The question most people want answered when they join an organisation is: what are the career prospects? Up until now, in the world of HR, we have managed to give people the experiences they need to make their ascent up the greasy pole.
For graduates, we have arranged placements and given them a good grounding in the profession. For others entering HR via different routes, there are often career development schemes and/or vacant jobs to go for within the business.
What will be the impact on this established order in a shared-service or mixed-economy era for HR?
Take administration, for example. People deal with contracts of employment, recruitment processes etc, which are categorised as ‘transactions’. There is important access to line managers and staff, and we can get loads of ‘soft’ information about corporate health and morale. It is an area of work that attracts individuals and encourages them to go further in HR.
If the service is outsourced, providers will deliver the admin role specified, but their emphasis is on good customer service rather than HR skills. If staff sit outside of the client, what progression is there for them within their bit of the emerging HR jigsaw puzzle?
Other aspects of HR can get ‘chunked up’ into separate boxes. You can have centres of expertise, which move from transactional work into the more complex advice areas, such as discipline, grievances etc. Then there are the specialisms of resourcing, pay, employee relations, business partnering, learning and development and strategy. High performance is achieved by high focus, and success is judged by quality and an attractive financial bottom line (ie, it’s cheaper). With such ‘chunking’ and focus, it can become difficult to navigate the route to the top.
Staff I have spoken to see this as a real issue, and fear that, even in an in-house operation, they will become so compartmentalised and focused that they will get stuck. Their concerns worsen when a mixed economy comes into play. A ‘best-in-class approach’ to outsourcing could result in different specialisms and providers.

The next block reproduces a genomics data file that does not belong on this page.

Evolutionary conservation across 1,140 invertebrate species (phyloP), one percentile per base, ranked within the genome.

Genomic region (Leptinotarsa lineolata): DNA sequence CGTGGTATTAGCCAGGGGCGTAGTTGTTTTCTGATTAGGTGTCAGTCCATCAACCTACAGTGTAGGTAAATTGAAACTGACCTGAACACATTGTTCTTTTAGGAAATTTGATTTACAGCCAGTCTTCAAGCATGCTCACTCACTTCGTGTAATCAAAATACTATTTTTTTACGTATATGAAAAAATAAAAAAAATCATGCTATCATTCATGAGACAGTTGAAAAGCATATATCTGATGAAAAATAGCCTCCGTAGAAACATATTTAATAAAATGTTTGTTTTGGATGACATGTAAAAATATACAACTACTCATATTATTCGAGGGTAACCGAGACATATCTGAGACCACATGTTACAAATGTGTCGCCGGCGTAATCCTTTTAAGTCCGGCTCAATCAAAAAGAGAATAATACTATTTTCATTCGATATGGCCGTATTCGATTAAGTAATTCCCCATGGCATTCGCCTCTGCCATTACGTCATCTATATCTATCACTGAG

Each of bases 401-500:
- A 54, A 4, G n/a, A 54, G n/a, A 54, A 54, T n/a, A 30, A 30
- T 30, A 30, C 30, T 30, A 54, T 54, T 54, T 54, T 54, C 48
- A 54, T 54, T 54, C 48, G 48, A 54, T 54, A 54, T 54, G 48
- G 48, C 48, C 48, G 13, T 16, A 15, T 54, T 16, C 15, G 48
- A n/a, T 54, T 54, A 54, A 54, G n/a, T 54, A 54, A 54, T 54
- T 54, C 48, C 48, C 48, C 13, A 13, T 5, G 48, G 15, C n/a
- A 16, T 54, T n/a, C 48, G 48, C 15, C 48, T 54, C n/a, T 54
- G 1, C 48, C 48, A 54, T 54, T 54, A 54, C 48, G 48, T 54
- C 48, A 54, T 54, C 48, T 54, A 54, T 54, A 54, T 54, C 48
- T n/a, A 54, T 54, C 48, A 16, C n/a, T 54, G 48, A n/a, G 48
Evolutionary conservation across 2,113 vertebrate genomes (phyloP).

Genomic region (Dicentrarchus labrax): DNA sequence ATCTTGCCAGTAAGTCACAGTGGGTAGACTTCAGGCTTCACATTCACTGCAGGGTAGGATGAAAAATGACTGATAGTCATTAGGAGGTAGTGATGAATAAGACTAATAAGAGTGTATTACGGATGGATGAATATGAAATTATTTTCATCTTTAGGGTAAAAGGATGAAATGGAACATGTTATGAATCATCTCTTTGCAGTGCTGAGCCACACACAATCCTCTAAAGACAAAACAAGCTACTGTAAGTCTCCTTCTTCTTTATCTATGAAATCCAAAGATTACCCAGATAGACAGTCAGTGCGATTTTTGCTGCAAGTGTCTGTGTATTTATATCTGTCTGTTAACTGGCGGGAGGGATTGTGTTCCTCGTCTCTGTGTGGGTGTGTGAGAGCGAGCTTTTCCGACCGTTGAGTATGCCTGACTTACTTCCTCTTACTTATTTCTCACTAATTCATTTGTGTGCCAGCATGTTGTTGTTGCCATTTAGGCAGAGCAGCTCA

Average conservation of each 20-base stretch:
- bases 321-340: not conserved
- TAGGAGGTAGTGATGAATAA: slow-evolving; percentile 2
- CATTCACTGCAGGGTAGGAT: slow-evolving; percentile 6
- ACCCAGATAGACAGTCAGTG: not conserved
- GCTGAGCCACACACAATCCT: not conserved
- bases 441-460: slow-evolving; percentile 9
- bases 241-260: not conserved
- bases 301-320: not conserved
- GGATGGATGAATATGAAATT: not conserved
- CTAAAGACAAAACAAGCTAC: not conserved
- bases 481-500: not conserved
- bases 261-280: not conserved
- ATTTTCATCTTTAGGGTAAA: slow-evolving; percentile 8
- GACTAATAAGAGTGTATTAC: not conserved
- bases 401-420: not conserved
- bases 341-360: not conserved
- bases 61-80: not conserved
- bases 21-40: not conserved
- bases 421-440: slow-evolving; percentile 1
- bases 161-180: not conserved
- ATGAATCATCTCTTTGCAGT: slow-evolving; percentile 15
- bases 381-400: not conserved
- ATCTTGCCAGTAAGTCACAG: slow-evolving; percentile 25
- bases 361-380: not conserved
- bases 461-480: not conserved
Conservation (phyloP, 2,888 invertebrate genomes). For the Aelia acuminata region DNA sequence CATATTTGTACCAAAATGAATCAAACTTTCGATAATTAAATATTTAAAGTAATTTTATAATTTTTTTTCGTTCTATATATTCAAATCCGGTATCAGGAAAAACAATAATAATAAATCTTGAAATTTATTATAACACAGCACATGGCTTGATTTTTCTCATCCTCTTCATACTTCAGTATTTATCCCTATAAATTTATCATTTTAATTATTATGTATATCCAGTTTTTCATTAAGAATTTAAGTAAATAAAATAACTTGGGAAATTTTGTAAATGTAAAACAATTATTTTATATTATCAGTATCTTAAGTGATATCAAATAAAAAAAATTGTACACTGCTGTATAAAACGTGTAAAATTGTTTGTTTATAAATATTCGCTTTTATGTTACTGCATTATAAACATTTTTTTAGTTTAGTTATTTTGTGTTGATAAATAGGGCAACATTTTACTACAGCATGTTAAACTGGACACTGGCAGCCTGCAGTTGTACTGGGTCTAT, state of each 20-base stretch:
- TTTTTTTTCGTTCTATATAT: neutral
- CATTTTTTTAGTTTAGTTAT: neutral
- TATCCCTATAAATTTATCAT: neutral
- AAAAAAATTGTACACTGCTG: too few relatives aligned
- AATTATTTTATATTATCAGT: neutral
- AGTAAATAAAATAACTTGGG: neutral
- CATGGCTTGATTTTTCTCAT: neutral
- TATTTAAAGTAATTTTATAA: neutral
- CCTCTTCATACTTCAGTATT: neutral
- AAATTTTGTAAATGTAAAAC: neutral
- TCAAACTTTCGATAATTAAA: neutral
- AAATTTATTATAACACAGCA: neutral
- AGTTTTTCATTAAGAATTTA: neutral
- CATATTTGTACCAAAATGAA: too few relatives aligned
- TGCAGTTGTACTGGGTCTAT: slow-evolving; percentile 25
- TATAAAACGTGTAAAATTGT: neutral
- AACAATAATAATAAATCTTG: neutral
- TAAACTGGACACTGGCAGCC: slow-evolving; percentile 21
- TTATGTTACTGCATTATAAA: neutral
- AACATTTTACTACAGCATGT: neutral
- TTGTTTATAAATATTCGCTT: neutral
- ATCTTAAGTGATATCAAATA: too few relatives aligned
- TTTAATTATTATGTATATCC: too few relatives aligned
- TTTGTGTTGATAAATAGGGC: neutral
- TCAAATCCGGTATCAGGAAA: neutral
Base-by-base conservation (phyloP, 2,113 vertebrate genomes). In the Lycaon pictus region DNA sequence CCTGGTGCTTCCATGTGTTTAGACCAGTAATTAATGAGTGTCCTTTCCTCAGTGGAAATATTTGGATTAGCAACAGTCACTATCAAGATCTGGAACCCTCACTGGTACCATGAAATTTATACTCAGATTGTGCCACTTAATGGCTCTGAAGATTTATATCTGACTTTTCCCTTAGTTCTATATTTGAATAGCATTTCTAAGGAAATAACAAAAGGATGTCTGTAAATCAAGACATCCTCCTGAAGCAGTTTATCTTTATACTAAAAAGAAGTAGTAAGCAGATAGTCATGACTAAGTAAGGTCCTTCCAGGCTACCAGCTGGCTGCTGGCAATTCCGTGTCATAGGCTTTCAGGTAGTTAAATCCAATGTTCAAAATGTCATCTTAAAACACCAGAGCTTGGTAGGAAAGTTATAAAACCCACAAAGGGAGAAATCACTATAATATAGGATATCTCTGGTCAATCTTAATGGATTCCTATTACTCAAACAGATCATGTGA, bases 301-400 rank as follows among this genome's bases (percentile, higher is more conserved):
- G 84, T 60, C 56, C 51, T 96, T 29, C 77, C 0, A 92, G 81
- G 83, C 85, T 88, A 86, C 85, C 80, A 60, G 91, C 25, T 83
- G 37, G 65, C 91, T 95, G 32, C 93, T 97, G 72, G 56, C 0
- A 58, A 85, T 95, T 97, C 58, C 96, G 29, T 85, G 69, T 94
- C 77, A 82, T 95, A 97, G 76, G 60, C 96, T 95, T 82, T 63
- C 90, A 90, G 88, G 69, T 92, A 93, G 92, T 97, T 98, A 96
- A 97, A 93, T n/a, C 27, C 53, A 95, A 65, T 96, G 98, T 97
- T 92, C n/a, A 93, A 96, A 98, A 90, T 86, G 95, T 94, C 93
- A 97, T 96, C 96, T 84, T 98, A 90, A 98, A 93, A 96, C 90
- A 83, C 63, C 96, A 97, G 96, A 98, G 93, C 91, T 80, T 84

New methods of delivering HR are still in their infancy, but surely as we all move on down a similar path we may have to convert from being travellers to explorers?
I want to ensure that we do not inadvertently shut off the supply of our future HR thinkers and strategists, who have the kind of HR knowledge and experience that will add value to the businesses we are in. Is the only career path in the future going to be via the mixed economy, including several specialist and niche suppliers? Evidence from other professions, such as property, has led to a career pattern that involves multiple organisations, so maybe that’s what lies in store for HR?
The problem for me is that I am not sure, in big organisations at least, that the ‘portfolio of careers’ is the best way forward. People should not expect their organisations to provide, nor is it entirely healthy to have, no turnover. But on the other hand, a career structure that effectively drives staff out of an organisation is not so great either.
The trick then must be to find a sensible way of achieving a win for the business and for the staff. The first step is to map out the elements of development and progress, so that we understand the issue properly.
Second, we should create routes where we can offer secondments and establish agreements between the compartmentalised sections, which allow development to happen – for example, in partnership with outsourced service providers.
Finally, we need to put more emphasis on continuous professional development, and provide practical holistic training opportunities for staff.
Failure to do anything will damage HR’s future as a key contributor and potential board member, and turn us all into ‘handle-turners’. If HR can’t find a sensible way forward, there is little hope for anyone else.
By Alan Warner, corporate director (people and property), Hertfordshire County Council